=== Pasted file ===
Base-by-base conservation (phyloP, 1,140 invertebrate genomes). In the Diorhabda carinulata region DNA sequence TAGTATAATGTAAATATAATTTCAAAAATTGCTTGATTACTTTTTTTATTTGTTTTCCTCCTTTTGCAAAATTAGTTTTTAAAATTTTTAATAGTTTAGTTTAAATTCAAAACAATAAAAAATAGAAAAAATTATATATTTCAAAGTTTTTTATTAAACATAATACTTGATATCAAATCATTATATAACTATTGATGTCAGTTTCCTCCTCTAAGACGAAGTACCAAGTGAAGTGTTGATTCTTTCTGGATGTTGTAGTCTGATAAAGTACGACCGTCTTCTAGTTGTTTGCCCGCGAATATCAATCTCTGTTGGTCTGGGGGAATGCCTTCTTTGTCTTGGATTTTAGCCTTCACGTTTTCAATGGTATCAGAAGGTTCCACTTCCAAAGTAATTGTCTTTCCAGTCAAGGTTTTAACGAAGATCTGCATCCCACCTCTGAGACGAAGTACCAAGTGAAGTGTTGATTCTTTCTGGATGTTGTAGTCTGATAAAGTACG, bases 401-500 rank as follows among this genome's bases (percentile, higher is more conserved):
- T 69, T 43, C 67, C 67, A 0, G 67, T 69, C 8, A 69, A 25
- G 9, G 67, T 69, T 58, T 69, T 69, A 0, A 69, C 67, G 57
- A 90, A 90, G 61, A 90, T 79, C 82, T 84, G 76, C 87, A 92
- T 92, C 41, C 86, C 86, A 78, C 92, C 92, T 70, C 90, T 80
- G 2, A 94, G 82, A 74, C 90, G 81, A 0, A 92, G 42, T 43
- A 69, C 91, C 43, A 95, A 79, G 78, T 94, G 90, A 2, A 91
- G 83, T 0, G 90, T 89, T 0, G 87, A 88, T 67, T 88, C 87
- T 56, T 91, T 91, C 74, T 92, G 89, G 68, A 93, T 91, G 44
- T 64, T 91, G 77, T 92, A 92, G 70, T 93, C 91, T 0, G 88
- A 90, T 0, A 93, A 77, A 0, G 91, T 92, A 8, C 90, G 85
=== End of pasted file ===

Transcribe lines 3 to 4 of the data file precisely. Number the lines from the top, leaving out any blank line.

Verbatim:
- G 9, G 67, T 69, T 58, T 69, T 69, A 0, A 69, C 67, G 57
- A 90, A 90, G 61, A 90, T 79, C 82, T 84, G 76, C 87, A 92